Finding Strength Four Years After My Lung Cancer Diagnosis

Marilyn Chapman shares her story for Lung Cancer Awareness Month

Photo of Marilyn Chapman

Courtesy of Marilyn Chapman

Meet the Author

Marilyn Chapman is a lung cancer patient at McDowell Cancer Center. November 2021 marks her fourth year since being diagnosed with stage 4 lung cancer.

I never suspected I had lung cancer before I was diagnosed. Four years ago, I went in to have an ultrasound for an issue with my liver enzymes when doctors discovered I had fluid around my lung.

I was then sent to see a pulmonologist. He told me that he feared I might have lung cancer and sent me for a series of tests. Later, he called me at home to tell me that I had stage 4 lung cancer on my left lung.

I immediately cried when I heard the news. I had one pity party that lasted maybe 15 minutes, and then I was ready to fight. I knew I wasn’t going to give up. I told my family and my husband, “This will not take me down. I will be here. I’m not going anywhere.”

Learning My Treatment Options

The first step was meeting with an oncologist at McDowell Cancer Center, affiliated with Cleveland Clinic. She went over everything and asked me if I wanted to know how long I had, but I told her, “No, thank you.”

Because my cancer was in the lining of my lung, surgery wasn’t an option. She went over other options like chemotherapy, but then mentioned a newer drug called Keytruda, a type of immunotherapy. Based on my numbers, she suggested trying it. I trusted her and agreed to try it.

Marilyn Chapman

I knew I wasn’t going to give up.... I’m not going anywhere.

— Marilyn Chapman

When I went on Keytruda, my lung was totally collapsed. They couldn’t see the spot. They decided to drain the lung, and immediately after starting Keytruda, the spot started shrinking.

I wasn’t familiar with immunotherapy as a cancer treatment before that. But I wasn’t hesitant to try it, because I trusted my doctors and my faith.

Where I Stand Today

This month, in November 2021, I will have my 60th immunotherapy treatment. Unless it stops working, I’ll be on it for the rest of my life. I’m not technically in remission, but my treatment is working.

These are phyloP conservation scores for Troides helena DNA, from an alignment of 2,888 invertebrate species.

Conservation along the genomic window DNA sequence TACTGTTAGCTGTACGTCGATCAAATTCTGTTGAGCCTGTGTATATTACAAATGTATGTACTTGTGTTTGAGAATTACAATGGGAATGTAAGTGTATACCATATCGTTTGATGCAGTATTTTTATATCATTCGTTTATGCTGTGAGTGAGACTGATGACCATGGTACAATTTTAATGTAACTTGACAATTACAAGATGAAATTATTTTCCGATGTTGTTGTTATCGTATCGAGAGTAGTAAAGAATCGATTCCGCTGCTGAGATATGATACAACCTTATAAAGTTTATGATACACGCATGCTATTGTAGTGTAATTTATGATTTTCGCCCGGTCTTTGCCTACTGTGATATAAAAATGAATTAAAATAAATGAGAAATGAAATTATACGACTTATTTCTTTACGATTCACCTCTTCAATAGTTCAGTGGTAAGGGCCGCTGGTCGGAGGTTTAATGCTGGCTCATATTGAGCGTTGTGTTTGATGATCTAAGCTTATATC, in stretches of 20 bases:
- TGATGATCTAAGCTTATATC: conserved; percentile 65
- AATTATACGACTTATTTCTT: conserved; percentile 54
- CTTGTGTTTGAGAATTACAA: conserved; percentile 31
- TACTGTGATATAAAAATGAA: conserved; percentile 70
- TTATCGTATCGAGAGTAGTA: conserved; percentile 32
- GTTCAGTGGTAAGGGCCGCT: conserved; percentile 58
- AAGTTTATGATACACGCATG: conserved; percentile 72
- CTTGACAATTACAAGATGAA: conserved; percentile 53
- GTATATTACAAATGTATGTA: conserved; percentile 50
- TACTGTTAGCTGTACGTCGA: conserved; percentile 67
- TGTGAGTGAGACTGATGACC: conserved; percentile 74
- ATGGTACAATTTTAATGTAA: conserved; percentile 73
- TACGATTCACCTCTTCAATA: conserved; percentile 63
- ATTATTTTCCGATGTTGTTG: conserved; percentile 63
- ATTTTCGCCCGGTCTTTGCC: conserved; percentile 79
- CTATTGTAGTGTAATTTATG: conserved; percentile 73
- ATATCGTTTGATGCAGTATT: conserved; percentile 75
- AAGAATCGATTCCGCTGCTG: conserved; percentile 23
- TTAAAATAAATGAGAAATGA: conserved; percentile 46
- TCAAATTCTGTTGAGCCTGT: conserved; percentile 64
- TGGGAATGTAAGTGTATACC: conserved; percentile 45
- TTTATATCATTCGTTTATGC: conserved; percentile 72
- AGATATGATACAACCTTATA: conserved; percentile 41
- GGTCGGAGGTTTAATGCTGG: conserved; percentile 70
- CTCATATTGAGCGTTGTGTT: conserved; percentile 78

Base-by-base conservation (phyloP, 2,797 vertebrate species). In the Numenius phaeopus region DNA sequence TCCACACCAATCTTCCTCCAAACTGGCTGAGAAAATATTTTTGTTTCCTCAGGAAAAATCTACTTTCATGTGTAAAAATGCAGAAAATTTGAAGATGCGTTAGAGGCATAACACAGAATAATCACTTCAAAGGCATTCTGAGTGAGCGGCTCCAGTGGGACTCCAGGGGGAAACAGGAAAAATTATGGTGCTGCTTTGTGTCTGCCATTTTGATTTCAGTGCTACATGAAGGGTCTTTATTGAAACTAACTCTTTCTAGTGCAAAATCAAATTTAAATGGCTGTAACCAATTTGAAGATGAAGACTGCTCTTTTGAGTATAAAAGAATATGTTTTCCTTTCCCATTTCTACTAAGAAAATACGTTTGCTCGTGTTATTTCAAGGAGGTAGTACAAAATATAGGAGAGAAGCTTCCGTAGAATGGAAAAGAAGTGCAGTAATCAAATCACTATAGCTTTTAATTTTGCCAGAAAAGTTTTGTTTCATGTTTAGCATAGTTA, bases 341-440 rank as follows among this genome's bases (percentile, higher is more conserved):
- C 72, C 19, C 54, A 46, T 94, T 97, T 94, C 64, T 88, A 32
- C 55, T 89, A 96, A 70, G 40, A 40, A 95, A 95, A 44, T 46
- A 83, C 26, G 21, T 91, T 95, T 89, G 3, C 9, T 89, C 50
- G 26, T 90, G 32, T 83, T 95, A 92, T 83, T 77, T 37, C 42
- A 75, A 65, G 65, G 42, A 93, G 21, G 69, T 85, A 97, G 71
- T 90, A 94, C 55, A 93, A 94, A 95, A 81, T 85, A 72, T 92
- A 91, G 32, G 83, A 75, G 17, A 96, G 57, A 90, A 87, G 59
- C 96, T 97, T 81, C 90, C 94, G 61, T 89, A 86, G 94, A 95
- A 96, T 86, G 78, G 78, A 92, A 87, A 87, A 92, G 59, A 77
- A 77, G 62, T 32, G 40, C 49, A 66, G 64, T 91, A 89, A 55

I’m very fortunate to have a strong support system in my family: my husband, children, and grandchildren. My husband is very protective and takes good care of me. Before COVID, he would go to some of my treatments with me. I have a niece who would also come with me, or occasionally my son.

Unfortunately now because of COVID, no one can come with me. But I have excellent nurses at Cleveland Clinic who take such good care of me. They help entertain me and make me laugh.

Marilyn Chapman

You have to keep your spirits up. Don’t let it get you down, because you know what? I’m not letting it get me down at all.

— Marilyn Chapman

I actually got COVID during the pandemic, which was concerning because I already had issues with my health and immune system from my cancer. It hit me pretty hard. I had fatigue and low oxygen. I had a pain on my right side, which was the opposite side of my cancer (left lung). It hurt to breathe. It hurt to cough.

I went to the emergency room and discovered that my lung was full of blood clots from COVID. I spent two days there on blood thinners, but I eventually recovered. So there are bumps in the road here and there!

Staying Positive

If you’re ever diagnosed with cancer—no matter what kind it is—don’t ever let your guard down. Don’t let it get you. Try your best to stay in great spirits. That’s what I told my doctor I was going to do from day one.

I’ve been married to my husband for 45 years. I’m not ready to go yet. You have to keep your spirits up. Don’t let it get you down, because you know what? I’m not letting it get me down at all.

A Word From Verywell

If you’ve been diagnosed with lung cancer and you are struggling with your diagnosis, there are support groups and resources available. Talking to others who are going through the same experience can be helpful and comforting.

The American Cancer Society and American Lung Association can help you find local or online chapters, and Verywell Health offers a list of lung cancer support groups and communities you can look into as well.